News and Events

Employment Tribunal Fees - Supreme Court Decision

  • Posted

By now, you probably know about this morning's Supreme Court has allowed the appeal by Unison, holding that the Employment Tribunals and the Employment Appeal Tribunals Fees Order 2013(which led to a 70% reduction in claims) is unlawful and will be quashed.

In the main judgment, the Supreme Court noted a contrast between the level of fees in the tribunal, and the small claims court (where it is very much cheaper to bring a claim for a small sum of money).  Lord Reed emphasised the importance of the rule of law, and that specific statutory rights granted by Parliament may not be reduced by statutory instrument from a minister.  He relied on the fact that employment tribunal cases are important for society as a whole, not just the individuals involved.  If the Fees Order prevents access to justice, it will be ultra vires.

And the Supreme Court held that the Fees Order DOES effectively prevent access to justice (paras 90-98).  It also held that the Fees Order imposed unjustified limitations on the ability to enforce EU rights (ie those claims based on EU law), and was thus unlawful under EU law.

Baroness Hale gave a separate, short, judgment on the indirect discrimination aspects of the fees regime.  She concluded that it was indirectly discriminatory to charge higher fees for type 'B' claims (which include discrimination claims) than type 'A' claims.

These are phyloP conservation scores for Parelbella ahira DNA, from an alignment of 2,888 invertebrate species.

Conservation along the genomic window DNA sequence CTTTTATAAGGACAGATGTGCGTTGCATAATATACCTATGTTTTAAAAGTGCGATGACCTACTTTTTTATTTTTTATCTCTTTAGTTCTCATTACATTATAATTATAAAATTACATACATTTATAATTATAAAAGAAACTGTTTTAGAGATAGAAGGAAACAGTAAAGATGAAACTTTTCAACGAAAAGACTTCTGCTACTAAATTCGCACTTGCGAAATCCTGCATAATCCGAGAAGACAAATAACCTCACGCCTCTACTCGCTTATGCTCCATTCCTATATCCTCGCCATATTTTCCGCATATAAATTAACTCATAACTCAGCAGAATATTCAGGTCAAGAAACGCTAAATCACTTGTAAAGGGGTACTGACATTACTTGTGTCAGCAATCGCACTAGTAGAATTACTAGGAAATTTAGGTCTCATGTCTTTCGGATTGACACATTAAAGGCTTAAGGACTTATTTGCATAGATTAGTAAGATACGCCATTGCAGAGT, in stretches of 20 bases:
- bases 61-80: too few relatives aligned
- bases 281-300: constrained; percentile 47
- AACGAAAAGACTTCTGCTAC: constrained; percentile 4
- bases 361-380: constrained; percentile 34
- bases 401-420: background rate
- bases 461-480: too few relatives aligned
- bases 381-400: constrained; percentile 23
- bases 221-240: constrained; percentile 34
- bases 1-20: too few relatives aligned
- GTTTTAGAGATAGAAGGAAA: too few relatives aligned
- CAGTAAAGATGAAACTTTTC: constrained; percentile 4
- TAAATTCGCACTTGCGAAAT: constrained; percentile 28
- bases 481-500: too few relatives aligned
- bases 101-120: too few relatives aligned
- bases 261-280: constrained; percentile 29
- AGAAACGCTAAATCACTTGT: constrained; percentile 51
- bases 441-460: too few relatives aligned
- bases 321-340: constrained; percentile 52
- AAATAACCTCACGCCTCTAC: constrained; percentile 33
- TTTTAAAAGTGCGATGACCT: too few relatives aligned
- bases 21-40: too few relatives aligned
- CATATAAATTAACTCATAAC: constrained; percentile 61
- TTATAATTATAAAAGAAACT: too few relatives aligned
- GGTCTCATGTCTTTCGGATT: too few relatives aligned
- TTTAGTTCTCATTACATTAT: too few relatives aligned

First, it is unlikely the fees regime will be abolished entirely.  It is probable that the government will issue a consultation paper and then bring in a new fees regime, with fees at a lower level and/or involving a fee payable by the employer when the employer lodges its ET3.

Second, the Employment Tribunals Service has its work cut out.  Thought will need to be given to an immediate rewriting of the tribunal rules, and a reprogramming of the online Claim Form system.

Third, the Supreme Court made it clear that all fees paid between 2013 and now will have to be refunded by the Lord Chancellor's Department (and the Lord Chancellor has agreed to do so).  This is easier said than done - many successful claims will have had fees ordered to be paid by the Respondent, and there will probably need to be a manual trawl of all decided cases. 

Fourth, what about all those people who chose not to bring a claim because of the fees?  Will tribunals be amenable to the argument that it was not reasonably practicable to bring a claim when a Claimant was significantly impeded from doing so by an unlawful fees regime?  Or that following today's decision it is just and equitable to extend time for bringing a claim?

The final thing that needs to be said is congratulations to the legal team at Unison (here is their press release), especially Adam Creme and Bronwyn McKenna, and to Dinah Rose QC who presented the arguments before the Supreme Court.  Congratulations and well done.